You take your furry best friend to the groomer and he starts to act nervous and wind the leash around your legs. You decide that you d like to stay with your best friend. You become shocked and uneasy when the groomer suggests that staying isn't the best idea.
Here's the truth on why we groomers ask that you not stay. Dropping your dog off with a groomer is kinda like dropping your kid off at daycare. They get upset and try to stay in your arms. They cry and make sad face....the truth of the matter is, as soon as you are out of sight, they act happy and fine. Yep, sorry. That's the horrible truth. Your loyal, faithful fluffy little ball of love totally forgets about you after you drop them off. They have a more relaxing time and behave better when they are not striving to get your attention. When you stay, your pet try's to get off the table to get to you. They wiggle and sometimes become vocal to get to your lovin's. This makes grooming them very difficult and actually trains them to not behave during grooming. It also makes the outcome of the groom not as you or your groomer desired. Groomers can't compete with a mothers love, that being said they can love your dog in your place while you are gone. I can promise you that your pet becomes more comfortable after you leave than when you arrived. (at least in my salon!) They enjoy the pampering and the routine that comes with regular grooming. The more relaxed you are when bringing your pet, the more relaxed they are. So if a groomer asks that you not stay during grooming, it's not because they are harming your dog, or don't want the company. It's simply because it is what is best for your pet to have a calm relaxing and fun grooming. (Which is also another reason why I have a shorter appointment time, and not keep your pets in a kennel all day.) The more fun and comfort your friends have, the more they will enjoy grooming. Which will make for a happier healthier pet! Till next time...
Mats are those nasty, knot like bits of fur which develop without proper maintenance grooming (i.e. brushing) which can collect dirt and cause pain as they pull at the dog’s skin.
1. Hold the entire mat in your hand at the base of the mat (closest to your dog’s skin) as you want to make sure you don’t hurt your dog’s skin. By holding the mat in your hand you can make sure that any ‘brush burn’ will happen to your hand and not your dog’s delicate skin. That is, if you apply too much pressure to the brush, or brush too frequently in the same area.
2. Rub a pinch of cornstarch or baby powder into the mat. This is a tried and true home remedy and is very effective as a de-matting aid! (But Shh! It's a grooming secret!)
3. Use a Mat-breaker to split the mat. They come in many fancy combs with many fancy names, the gist is it’s a comb with hook type ends that are razor blades and help break the mat up. Use the Mat-breaker to break the mat into two or three smaller pieces. Stop there, though, you don’t want to make a hole in the coat or your dog!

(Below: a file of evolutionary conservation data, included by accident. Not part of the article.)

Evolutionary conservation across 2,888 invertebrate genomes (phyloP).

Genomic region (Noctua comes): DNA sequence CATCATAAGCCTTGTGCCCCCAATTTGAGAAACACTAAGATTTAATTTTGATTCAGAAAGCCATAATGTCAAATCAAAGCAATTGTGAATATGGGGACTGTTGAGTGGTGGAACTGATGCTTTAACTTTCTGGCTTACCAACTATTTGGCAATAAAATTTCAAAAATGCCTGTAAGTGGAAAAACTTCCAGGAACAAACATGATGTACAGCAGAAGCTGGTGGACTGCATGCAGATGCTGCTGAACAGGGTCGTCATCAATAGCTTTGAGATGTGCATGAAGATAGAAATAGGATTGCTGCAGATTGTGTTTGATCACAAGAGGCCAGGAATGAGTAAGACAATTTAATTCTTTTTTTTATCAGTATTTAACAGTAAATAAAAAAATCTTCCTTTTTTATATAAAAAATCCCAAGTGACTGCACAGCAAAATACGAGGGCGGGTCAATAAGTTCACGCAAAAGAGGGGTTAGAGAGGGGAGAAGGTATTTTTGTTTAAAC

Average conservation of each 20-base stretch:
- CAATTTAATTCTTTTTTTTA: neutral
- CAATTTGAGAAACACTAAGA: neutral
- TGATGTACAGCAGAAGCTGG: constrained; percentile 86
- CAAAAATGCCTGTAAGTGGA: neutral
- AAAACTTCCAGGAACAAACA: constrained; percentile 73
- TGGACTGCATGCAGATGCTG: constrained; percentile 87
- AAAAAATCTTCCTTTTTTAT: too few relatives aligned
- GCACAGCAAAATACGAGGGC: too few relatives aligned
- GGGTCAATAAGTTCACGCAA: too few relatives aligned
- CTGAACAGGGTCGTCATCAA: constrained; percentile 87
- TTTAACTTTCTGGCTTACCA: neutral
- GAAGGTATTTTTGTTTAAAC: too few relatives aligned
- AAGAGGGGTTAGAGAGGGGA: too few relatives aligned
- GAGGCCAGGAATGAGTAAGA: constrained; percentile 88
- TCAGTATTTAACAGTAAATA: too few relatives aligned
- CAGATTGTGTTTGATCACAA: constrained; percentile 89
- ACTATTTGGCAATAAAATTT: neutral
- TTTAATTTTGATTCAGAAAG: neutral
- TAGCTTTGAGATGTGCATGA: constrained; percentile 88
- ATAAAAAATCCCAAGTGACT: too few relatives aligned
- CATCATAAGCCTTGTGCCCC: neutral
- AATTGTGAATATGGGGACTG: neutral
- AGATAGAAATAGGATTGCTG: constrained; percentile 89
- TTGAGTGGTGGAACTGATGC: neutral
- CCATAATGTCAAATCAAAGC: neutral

4. Use a slicker brush to break up the mat. A slicker brush has wire bristles that are slightly bent at the ends. Never let the bristles touch your dog’s skin. To avoid this, be sure to brush the mat as you hold it in your hand.
5. Brush the entire area with a pin brush. These are dog/cat grooming brushes that look sort of like normal human hair brushes. Here is where you can let go of where the mat was as at this point it should be about gone.
6. Finally, comb the area with a steel comb. Start with the wide toothed side and finish with the small toothed side.
If your dog is not amenable to this process, or if the mats are too close to the skin, you may need to have your professional groomer shave him down. You’ll be doing the right thing for your best friend, as dematting large areas of matting can be potentially painful for the dog.
Not to be crude but think of the most sensitive area on your body. Go ahead...now imagine it matted, right?!?!? OW!! Now worse, imagine someone picking and prodding and pulling the hair in this super sensitive area...There is no way in H-E double hockey sticks you'd sit still and just take it. Your dog’s skin is that sensitive EVERYWHERE!! In six weeks the coat will grow back quite a bit and be nice and fluffy again. You can ask your groomer to be creative with the shave down. Trust me, your dog’s health and sanity is worth more than a little vanity. ;)
Hope this helps! Till next time...
For most pups, grooming every 4-6 weeks is imperative to avoid painful matting, spot checks for fleas or ticks, prevention of ear infections, and identification of any abnormal growths.Frequently brushing your dog removes dirt and helps distribute skin oils, creating a shiny coat. Proper grooming also allows you to see the condition of your dog's skin and to notice the early stages of flea or tick infestations and skin irritation.
Dogs can have so many hair types, so it's no surprise that there are so many types of dog brushes available. Choose a brush or comb that best suits your dog's hair. Your dog may benefit from more that one type of bruh or comb.
I hope these tips and tricks of the trade will help you and your pet start a great home grooming maintenance schedule and relationship! Until next time...
I've been a groomer for almost 15 years. After working for big corporations and veterinary hospitals I have found the peace of working for myself and at home. Here are some of the things that happen, and tips on how to care for your pet.